Radiology: Central

Figure 7. HCFA payments for radiology (CPT 70000-79999) during 1999.

It seems clear that high value cross sectional imaging (CT, MRI, and ultrasound) and effective interventional procedures are increasingly central to patient care. CT utilization increased 35% between 1993 and 1998 and MRI utilization increased 41% during the same period, with future increases of 5% to 8% annually expected. It is an increasingly common experience today for radiologists who are interpreting a study to ask for the relevant patient history, only to be told by the referring clinician that the patient has not yet been seen because the physician wanted to obtain the radiology results before seeing the patient. In effect, some clinicians are coming to radiologists for primary diagnoses-they scan first and ask questions later.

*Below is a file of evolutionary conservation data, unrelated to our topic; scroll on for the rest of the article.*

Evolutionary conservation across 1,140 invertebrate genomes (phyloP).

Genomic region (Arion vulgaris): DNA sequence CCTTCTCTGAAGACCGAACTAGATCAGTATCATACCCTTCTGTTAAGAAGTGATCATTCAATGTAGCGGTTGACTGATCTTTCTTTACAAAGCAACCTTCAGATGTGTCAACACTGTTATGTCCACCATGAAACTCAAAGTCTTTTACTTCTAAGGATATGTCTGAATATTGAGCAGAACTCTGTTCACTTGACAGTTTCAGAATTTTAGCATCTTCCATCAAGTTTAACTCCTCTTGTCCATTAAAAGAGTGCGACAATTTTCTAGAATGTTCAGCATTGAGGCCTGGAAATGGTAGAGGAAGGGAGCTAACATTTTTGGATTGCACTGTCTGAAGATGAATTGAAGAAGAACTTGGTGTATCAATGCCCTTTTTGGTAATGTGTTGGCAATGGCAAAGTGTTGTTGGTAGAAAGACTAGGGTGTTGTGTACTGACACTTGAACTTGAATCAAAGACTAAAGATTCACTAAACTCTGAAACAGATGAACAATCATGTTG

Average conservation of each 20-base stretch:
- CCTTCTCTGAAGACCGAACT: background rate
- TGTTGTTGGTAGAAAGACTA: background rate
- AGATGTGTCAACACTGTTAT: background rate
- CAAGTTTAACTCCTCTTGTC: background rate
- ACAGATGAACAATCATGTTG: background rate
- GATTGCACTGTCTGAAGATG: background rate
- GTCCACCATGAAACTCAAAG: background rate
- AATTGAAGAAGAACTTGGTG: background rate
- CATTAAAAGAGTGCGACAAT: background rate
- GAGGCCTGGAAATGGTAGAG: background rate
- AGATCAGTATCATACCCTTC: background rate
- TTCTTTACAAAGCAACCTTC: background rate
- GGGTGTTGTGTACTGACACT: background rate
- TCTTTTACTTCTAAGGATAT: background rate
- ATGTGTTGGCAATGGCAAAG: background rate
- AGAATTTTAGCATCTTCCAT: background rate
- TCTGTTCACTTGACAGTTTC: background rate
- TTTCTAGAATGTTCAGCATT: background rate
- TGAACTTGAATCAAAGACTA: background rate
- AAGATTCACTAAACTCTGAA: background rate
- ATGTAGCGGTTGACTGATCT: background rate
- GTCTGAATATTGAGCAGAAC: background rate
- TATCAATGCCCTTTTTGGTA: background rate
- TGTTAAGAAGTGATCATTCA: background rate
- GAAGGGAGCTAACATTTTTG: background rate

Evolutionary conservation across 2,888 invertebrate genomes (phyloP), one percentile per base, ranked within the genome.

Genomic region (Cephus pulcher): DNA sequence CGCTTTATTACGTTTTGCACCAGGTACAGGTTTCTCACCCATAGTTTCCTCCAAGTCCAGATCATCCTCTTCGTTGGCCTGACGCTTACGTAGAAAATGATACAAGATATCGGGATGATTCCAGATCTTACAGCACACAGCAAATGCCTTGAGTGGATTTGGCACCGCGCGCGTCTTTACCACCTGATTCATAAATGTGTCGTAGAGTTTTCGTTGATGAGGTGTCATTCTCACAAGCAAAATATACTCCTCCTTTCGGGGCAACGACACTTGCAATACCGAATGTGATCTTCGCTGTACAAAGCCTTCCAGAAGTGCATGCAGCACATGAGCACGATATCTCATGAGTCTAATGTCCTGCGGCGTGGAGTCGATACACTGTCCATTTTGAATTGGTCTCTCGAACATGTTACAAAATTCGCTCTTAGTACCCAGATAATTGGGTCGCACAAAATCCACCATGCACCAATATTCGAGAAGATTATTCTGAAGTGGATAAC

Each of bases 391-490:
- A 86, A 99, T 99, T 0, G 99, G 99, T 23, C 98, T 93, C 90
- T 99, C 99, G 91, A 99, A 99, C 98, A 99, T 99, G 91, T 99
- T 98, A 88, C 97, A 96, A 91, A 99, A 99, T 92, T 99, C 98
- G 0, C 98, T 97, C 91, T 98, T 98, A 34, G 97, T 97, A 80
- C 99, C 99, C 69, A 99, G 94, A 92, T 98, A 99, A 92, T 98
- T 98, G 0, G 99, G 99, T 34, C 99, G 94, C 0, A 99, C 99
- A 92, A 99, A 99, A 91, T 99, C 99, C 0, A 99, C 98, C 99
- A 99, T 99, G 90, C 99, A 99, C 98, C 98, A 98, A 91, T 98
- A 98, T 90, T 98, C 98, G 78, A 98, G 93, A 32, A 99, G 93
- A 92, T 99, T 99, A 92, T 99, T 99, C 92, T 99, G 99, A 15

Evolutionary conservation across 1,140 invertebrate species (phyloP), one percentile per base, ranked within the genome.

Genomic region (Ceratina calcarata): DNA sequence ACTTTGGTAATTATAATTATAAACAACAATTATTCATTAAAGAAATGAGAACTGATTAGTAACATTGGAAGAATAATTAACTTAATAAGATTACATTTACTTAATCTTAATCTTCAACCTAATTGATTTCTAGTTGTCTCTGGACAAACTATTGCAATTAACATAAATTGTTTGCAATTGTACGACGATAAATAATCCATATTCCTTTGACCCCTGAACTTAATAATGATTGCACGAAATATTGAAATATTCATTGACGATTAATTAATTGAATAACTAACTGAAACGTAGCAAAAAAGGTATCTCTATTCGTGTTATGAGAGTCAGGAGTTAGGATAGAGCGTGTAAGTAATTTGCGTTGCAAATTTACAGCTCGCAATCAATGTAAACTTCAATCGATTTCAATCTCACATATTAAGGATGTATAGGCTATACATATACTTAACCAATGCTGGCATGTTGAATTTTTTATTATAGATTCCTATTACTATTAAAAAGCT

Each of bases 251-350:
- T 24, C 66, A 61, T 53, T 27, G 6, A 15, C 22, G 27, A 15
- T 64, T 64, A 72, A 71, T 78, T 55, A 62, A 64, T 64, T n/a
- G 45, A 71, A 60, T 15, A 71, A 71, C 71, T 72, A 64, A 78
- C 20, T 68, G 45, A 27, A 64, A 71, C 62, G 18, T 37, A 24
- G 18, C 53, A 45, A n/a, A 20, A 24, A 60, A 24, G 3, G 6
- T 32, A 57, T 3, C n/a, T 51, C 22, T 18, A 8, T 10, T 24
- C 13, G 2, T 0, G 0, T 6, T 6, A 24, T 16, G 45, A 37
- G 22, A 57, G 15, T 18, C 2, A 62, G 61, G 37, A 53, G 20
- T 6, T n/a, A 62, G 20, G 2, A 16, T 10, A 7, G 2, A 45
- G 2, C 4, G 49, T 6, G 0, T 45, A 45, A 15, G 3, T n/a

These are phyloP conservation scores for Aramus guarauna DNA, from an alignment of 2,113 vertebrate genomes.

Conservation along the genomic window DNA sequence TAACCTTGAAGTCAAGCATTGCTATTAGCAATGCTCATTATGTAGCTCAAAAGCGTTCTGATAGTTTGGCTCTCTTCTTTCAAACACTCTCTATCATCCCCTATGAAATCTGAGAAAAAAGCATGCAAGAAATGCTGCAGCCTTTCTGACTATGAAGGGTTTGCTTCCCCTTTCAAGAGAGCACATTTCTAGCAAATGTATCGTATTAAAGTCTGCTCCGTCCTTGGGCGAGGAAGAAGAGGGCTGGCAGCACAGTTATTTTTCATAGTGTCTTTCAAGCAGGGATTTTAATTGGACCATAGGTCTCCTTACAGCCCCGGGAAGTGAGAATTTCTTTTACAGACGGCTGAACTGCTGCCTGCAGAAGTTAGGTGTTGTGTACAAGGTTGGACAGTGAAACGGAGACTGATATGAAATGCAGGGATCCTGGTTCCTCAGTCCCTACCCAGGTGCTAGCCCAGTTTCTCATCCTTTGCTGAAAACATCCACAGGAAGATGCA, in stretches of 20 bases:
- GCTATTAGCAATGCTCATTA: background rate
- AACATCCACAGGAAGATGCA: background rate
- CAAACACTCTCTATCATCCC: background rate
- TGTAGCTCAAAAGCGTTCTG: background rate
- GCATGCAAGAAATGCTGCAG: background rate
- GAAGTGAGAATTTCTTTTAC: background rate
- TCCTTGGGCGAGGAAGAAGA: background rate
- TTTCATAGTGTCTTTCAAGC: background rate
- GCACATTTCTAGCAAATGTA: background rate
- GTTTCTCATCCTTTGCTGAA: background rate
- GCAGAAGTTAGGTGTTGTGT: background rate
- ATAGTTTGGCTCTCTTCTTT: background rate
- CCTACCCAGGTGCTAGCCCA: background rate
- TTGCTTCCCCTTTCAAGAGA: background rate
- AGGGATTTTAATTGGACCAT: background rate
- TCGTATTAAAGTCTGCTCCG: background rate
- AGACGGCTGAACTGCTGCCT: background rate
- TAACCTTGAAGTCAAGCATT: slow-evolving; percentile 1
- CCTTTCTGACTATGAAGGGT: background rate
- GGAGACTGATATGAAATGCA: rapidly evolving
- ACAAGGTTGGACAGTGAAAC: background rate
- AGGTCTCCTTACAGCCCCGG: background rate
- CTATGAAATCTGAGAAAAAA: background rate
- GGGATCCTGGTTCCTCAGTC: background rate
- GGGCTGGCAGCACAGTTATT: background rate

Radiology provides a higher percentage of total patient care than it did in the past. According to James Thrall, MD, chairman of radiology, Massachusetts General Hospital, Boston,14 government spending for radiology services increased 50% faster than spending for the services of other medical specialties during the 1980s.15 At his institution, CT examinations increased 65% from 1993 to 1997, and MRI examinations increased 50%. The relative value units (RVUs) expended per examination increased 25% during that time. The RVUs per inpatient admission increased 20%, and those expended per ambulatory visit increased 50%.

Figure 8. Commercial diagnostic radiology capitation rates: dollars per member per month.